Japanese trains have long been the envy of commuters in other countries, with the Shinkansen
offering both speedy journey times and smart service between cities.
And indeed, passengers can only expect further improvements to be made, with the government approving construction of new 'maglev' bullet trains on Friday (October 17th) that will radically reduce the time needed to travel between metropolises.
The maglev services, which have so far been run only on test tracks, have attracted international attention for their use of superconducting magnets, which float the train ten centimetres above the track and allow for frictionless movement.
This new technology will allow trains on the planned Chuo Shinkansen
line to attain speeds of up to 300 miles per hour, which will link Tokyo
and reduce journey times down from 90 minutes to just 40.
Short demonstration lines have proven popular with the Japanese public and more than 150,000 individuals have applied for seats on one of the test runs set to take place in November, with only 1,200 pairs of seats available. The winners will be decided by lottery.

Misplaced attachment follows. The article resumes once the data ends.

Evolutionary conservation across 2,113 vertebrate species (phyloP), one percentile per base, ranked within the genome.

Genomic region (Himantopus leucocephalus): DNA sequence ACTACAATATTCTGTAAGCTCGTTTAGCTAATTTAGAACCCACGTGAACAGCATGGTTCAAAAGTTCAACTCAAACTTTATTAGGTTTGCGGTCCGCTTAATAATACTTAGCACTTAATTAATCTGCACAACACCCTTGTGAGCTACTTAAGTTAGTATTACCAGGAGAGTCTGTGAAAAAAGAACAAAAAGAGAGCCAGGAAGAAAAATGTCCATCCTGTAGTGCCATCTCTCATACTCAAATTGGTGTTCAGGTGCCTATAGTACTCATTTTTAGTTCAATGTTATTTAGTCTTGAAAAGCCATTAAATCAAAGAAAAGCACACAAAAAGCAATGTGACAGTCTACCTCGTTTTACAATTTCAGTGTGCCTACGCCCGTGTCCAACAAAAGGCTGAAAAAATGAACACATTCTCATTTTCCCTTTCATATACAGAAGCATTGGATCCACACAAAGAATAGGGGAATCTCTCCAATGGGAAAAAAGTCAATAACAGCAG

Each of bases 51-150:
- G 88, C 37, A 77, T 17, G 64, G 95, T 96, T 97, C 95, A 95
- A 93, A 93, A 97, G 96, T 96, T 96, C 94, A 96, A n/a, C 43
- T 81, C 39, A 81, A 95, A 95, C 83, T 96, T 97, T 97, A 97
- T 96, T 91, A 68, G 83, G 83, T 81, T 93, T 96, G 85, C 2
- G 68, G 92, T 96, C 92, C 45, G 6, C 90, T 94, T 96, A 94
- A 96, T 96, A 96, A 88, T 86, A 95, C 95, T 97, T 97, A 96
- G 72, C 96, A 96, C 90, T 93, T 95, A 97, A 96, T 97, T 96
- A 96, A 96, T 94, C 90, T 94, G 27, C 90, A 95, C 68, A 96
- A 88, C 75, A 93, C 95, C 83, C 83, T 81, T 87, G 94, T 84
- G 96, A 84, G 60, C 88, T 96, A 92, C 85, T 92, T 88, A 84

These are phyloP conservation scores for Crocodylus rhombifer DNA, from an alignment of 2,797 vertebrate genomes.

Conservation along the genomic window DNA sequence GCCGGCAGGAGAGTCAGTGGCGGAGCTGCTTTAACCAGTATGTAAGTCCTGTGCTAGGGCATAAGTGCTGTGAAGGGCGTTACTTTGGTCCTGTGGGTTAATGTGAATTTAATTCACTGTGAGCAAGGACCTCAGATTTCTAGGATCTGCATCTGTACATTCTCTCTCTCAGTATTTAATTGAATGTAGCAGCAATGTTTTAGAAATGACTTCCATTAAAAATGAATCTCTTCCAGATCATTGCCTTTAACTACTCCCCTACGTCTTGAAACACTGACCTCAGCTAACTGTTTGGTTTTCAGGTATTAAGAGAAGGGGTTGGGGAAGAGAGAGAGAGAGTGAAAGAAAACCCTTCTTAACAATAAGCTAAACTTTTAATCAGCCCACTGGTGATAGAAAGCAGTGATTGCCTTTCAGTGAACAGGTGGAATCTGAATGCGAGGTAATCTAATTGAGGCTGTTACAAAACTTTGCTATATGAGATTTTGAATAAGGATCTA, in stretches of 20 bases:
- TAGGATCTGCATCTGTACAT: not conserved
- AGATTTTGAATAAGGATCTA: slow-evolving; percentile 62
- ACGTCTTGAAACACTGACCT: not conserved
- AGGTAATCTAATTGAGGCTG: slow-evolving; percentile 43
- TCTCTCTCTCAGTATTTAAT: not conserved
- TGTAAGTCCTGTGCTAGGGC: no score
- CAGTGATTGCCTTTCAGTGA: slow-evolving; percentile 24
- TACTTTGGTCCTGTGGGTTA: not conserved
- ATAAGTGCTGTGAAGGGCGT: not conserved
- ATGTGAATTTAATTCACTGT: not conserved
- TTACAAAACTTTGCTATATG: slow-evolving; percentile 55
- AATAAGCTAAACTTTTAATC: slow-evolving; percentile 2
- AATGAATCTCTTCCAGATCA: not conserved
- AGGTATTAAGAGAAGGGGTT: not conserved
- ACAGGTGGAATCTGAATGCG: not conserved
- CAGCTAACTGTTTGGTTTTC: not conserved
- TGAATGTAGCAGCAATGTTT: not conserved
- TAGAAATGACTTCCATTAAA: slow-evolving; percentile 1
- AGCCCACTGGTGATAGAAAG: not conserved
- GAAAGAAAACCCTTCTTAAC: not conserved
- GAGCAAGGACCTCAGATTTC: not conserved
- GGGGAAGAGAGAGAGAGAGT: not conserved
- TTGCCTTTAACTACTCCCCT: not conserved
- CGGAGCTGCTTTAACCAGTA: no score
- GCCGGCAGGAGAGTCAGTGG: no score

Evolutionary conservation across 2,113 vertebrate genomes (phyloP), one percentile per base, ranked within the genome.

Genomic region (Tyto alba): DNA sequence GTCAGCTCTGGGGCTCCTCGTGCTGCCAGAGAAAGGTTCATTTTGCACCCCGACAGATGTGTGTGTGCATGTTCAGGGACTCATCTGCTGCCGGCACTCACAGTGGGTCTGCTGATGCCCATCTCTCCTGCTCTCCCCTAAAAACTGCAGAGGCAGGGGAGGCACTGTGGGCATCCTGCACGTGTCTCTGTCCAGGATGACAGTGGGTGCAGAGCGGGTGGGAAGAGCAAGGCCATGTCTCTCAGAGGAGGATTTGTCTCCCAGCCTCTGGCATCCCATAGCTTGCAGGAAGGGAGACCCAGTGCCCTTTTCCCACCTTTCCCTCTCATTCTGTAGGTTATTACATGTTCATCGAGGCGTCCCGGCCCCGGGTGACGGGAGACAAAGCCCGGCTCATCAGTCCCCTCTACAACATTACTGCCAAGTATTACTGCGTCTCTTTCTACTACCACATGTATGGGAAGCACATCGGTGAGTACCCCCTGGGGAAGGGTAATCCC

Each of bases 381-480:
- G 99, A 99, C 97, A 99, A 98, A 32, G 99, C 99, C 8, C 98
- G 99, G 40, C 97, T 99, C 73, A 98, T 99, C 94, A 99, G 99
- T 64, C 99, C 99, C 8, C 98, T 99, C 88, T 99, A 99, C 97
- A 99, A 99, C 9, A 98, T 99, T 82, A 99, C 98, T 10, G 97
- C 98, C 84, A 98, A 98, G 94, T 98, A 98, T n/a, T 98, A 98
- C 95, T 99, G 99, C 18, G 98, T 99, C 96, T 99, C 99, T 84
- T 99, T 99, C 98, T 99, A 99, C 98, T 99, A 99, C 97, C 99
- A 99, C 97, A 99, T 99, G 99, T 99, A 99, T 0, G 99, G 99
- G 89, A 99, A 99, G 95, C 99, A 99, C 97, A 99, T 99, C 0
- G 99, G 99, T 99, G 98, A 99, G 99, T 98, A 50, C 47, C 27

Central Japan Railway Co plans to complete the Chuo Shinkansen
line by 2027, with intentions to extend it to Osaka
by 2045. However, those hoping for a breathtaking view of Mount Fuji
might be disappointed to learn that the majority of the journey will take place inside a tunnel.
The project, costing 5.5 trillion yen (£32 billion), is to be funded entirely through cash generated by the current Shinkansen
lines, which offer fast and efficient intercity transport throughout Japan.
If you're hoping to board a bullet train
during your stay, it may be wiser to consider purchasing a JR Pass for your trip. These allow for unlimited public transport on certain lines during your stay, apart from the Nozomi and Mizuho express trains.